We went to the Grange Co-op the other day to pick up our ton of organic poultry feed. The price had gone up another 25% (now up 75% since last year). $718 for a ton of organic poultry feed! We were shocked! Needless to say, we only bought half a ton.
We’ve been trying to figure out what to do. We love raising poultry and would like to expand our poultry operation (despite the predators and the labor), but these rising feed costs are pushing us out of the poultry business. We pride ourselves on our organic pastured eggs and we have such loyal customers, but we are currently charging $6.00/dozen and after doing the math, we have to raise our prices to $7.50/dozen to even make the smallest margin of profit. We’ve been informing market customers of this change. Some have been supportive, some will buy eggs from other producers. While we have the only certified organic eggs at the farmers’ market, the problem is that other egg producers don’t charge very much for their eggs (even when the chickens are fed conventional feed, which is just as expensive too), so we are sort of up against a wall. Essentially, we are going to be priced out of the market. I’m curious whether these other producers are doing the right math–are they really making any money by charging $4.00/dozen? They just can’t be. Raising poultry on a small-scale, especially if you are pasturing hens and rotating them, is expensive and labor intensive. $4.00/dozen just doesn’t cut it.
We were planning on ordering another hundred layers this November, but we are seriously considering slaughtering most of the flock and just keeping a few chickens for our family. I’m not sure I see an end in sight for cheaper grain prices what with all the investment into biofuels and ethanol. Speculators have said that it is going to be a great corn year for the Midwest–the best ever–and millions of acres are coming out of the Conservation Reserve Program (which means that these farmers will most likely put corn back into production with the high prices they can get), so perhaps we will see a decrease in grain prices, but I’m not sure it is that simple. Check this out–Rich from Mossback Farm–has a link to a video (see Junk Food journal entry) from Wall Street Journal about how feedlots are mixing in candy from M&M factories into their corn silage for their beef cows because they can’t afford to buy regular feed corn. Woah. Woah. Do people know that the feedlot beef they are eating is being fed candy? That isn’t good. Not for the cow and not for us.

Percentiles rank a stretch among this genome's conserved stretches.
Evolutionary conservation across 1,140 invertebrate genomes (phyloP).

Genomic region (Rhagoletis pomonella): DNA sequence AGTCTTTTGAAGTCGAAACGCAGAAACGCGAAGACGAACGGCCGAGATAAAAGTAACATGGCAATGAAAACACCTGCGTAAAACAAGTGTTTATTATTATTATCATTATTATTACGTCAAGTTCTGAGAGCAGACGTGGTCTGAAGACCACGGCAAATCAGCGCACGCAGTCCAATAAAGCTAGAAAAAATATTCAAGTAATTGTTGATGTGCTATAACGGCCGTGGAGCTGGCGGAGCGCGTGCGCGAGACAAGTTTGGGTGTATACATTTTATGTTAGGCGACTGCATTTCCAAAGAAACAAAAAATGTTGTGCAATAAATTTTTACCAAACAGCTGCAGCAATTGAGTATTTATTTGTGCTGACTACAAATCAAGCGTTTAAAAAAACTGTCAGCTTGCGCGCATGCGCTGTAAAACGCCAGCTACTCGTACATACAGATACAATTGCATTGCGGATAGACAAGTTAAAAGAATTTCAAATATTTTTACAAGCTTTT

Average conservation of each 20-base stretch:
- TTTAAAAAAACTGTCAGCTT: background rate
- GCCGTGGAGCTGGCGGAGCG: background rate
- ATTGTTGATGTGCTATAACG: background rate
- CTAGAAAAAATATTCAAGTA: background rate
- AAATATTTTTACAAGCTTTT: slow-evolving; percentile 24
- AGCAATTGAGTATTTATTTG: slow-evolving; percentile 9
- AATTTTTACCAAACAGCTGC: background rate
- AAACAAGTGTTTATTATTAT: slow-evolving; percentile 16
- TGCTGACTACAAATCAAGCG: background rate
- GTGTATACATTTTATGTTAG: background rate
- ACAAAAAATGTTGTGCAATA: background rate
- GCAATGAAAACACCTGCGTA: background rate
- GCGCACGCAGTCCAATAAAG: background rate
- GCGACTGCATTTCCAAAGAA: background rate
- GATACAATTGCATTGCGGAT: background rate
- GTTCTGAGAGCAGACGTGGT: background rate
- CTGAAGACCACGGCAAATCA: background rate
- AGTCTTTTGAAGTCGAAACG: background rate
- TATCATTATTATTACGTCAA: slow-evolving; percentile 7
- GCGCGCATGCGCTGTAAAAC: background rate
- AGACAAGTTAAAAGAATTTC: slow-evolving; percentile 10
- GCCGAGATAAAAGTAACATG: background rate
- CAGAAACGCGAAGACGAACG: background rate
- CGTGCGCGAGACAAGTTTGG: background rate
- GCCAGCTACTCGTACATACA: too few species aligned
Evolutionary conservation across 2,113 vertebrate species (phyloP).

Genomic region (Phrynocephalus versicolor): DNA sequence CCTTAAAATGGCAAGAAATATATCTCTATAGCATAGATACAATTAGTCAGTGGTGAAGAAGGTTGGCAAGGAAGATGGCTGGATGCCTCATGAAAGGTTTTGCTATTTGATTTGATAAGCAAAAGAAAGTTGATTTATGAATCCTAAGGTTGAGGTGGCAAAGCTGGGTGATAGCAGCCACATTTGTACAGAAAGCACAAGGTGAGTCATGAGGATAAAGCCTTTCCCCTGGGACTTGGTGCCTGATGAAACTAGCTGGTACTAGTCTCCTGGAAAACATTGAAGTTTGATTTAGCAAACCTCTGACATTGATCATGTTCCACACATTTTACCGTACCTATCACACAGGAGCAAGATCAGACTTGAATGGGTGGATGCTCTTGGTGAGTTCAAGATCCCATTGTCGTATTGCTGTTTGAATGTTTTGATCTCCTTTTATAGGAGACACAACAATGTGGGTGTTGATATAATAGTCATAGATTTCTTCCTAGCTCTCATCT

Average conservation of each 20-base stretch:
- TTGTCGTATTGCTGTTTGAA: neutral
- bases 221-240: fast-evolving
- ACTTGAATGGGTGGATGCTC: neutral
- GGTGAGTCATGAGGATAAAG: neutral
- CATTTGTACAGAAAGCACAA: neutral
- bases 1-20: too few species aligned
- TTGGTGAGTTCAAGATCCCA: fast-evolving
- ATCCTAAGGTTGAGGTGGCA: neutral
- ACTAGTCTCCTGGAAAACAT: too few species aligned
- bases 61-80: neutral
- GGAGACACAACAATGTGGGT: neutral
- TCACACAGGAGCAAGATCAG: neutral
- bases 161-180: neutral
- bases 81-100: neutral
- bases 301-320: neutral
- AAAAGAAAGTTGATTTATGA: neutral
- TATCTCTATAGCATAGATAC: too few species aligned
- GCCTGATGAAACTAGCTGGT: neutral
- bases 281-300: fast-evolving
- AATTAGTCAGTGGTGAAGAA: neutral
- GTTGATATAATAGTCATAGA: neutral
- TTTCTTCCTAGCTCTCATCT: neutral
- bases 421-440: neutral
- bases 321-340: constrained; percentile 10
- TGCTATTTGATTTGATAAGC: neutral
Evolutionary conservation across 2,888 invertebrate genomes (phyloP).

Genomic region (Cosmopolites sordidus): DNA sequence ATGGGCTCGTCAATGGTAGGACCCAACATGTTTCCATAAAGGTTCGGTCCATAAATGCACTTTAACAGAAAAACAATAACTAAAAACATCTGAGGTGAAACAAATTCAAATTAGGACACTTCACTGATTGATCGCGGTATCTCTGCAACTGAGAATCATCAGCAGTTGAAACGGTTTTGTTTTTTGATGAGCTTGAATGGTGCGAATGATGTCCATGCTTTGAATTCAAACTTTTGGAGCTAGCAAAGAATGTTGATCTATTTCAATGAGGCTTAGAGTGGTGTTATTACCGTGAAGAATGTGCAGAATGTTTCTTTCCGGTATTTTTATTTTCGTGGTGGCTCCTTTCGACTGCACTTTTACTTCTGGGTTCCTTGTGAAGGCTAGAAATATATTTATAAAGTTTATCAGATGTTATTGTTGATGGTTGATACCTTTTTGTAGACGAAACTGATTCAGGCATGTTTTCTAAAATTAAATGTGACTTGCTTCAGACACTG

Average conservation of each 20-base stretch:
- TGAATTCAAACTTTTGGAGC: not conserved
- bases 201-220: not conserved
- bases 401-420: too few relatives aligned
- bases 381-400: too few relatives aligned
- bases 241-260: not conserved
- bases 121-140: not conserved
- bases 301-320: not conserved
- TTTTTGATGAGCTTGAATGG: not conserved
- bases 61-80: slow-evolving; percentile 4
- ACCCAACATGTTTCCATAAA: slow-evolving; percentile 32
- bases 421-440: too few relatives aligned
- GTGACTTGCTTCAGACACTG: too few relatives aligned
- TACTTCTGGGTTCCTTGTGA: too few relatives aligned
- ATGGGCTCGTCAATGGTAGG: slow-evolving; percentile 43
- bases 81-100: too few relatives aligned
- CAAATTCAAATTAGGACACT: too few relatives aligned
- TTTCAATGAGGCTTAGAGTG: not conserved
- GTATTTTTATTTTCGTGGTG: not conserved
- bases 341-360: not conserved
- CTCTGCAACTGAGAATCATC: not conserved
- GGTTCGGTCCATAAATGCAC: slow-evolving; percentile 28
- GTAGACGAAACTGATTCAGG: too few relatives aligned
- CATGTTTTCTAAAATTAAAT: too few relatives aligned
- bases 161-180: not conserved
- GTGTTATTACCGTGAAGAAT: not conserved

Anyway, we are in quite a dilemma here about our poultry operation. We have some serious thinking to do about the sustainabilty of raising organic eggs from pastured poultry. On a more positive note, we are participating in a grant with Oregon State University and Washington State University, in which they are going to look at formulating alternative poultry feeds grown in the Northwest for various small-scale poultry farms in Oregon & Washington. I’m looking forward to participating in that and seeing what they come up with. They will basically pay to feed half of our flock with alternative feeds to see how the poultry do on their rations. Josh and I are also going to start doing some research on our own about formulating our own organic rations and what that would take. Oy vay. Are we really that dedicated to this? I think so.
The hardest part, I guess, is communicating to our customers why we have to charge so much for eggs. We’ll see what happens in the next few weeks. We may be eating a lot of eggs and slaughtering a whole bunch more than just our broilers in October.
In other news, the broilers are happily ranging on pasture in their beautiful chicken tractor that Josh built. I went out to take pictures this morning and of course, the battery was dead on the camera, so stay tuned. I’ll have some soon. We’ve lost 16 to predators so far, so we are down to 34 chickens. We’ve made some adjustments (basically putting steel claws on every side of the chicken tractor as well as flashing red lights to keep predators away), so we haven’t had any more losses in the last few days. We also caught a skunk in the live trap last night, so the whole farm smelled like skunk this morning as did Josh when he came in for breakfast. Yuck!
The broilers are quite happy and have had no health problems at all. I have heard so many horror stories about leg problems and heart attacks with the Cornish Cross breed, but we’ve had none of that yet. We went with two slow cornish breeds, so I think that’s helping. We also add an organic supplement–a Fetrell Kelp mineral product–that helps with leg problems and nutrition. Anyway, we’ll only have a few to sell at this point with so many losses, but at least we will have a freezer full for ourselves and be able to cover our costs. We’d like to do a whole lot more on the broiler scene next year, but that all depends on grain prices. I’ll be eagerly waiting and watching the grain market in the months to come.